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'One of the older lads looked over and said: What the hell is Michael Owen even doing in here?’

The former England and Liverpool star reflects on his troubled spell at Stoke City.

THE FOLLOWING PASSAGE is an extract from Reboot: My Life, My Time by Michael Owen.

soccer-barclays-premier-league-stoke-city-v-manchester-united-britannia-stadium Stoke City's manager Tony Pulis speaks with Michael Owen (right). Source: Mike Egerton

From the start, it was really hard to read Tony Pulis in terms of how he wanted to use me. Of some encouragement to me was the fact that, during the negotiations to sign me, they had also signed Charlie Adam, an undeniably gifted footballer from Liverpool for around four million.

Not only did his signing represent some degree of ambition in a financial sense, but from a footballing perspective it led me to believe that maybe Tony  was of a mind to play more football than he had previously. I thought, maybe they want to be less direct?

This theory was further reinforced during my first conversations with Tony in person. Not only were there words, there was also action in the form of signings to back them up. I even felt reassured to be part of a new-look Stoke City that was perhaps committed to a new style of play – all of which would have suited me far more than being part of a team playing one dimensional and direct.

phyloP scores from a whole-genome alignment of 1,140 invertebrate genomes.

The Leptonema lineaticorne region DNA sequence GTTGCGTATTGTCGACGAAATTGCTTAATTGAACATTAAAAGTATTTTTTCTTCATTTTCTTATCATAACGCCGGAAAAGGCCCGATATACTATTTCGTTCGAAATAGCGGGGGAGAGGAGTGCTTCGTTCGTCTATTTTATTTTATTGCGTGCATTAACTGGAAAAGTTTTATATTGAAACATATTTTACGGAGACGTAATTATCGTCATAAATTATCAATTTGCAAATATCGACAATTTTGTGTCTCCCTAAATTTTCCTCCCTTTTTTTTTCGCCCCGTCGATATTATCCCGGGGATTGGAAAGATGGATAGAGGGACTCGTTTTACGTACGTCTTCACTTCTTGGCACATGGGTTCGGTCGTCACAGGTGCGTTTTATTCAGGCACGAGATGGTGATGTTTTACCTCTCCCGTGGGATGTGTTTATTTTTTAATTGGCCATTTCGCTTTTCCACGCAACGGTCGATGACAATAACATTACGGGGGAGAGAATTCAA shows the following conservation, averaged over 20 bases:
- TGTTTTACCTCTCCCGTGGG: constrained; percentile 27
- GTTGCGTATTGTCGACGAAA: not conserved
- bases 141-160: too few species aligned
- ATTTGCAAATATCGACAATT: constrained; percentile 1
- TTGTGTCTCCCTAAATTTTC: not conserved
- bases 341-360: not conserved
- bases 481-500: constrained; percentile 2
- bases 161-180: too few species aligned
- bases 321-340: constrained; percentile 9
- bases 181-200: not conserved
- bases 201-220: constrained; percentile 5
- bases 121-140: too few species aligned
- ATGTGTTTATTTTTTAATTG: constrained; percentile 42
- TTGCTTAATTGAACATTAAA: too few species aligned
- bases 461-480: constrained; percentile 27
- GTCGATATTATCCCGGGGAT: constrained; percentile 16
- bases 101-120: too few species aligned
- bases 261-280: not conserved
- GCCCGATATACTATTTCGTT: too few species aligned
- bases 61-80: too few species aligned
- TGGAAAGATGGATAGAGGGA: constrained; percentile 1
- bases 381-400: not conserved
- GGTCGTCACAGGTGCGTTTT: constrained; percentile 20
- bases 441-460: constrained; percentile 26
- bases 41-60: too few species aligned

One day we did bleep tests to gauge our fitness. Fortunately I’d been doing loads of running up and down my driveway at home and I was pretty fit. I got really good results and could tell that Tony Pulis was surprised – to the extent that I think he was considering putting me straight into the first team.

On the Thursday before the next league game against Manchester City – my first at the club – we did a team shape. I was in it. I was thinking, oh my God, I’m starting here.

‘You’re fine to start aren’t you?’ Tony said, ‘you’re fit enough, yeah?’

‘Yeah, of course,’ I replied, ‘absolutely fine.’

The next day we did another team shape. This time I wasn’t in it. I was scratching my head when he approached me. At this point I could detect hesitancy in his eyes.

‘What do you think?’ he asked me, ‘should we just bring you off the bench?’

To this day I have no idea what changed his mind. It was such a significant moment that would inform the rest of my time at the club. He opted to leave me on the bench against City. Had I started, and done well, who knows? I could well have got in the groove and gone on to play five, ten or even 20 games that season.

But it didn’t happen. The team drew the game – always something of a result for a side like Stoke City against one of the big clubs – and hadn’t played too badly in the process.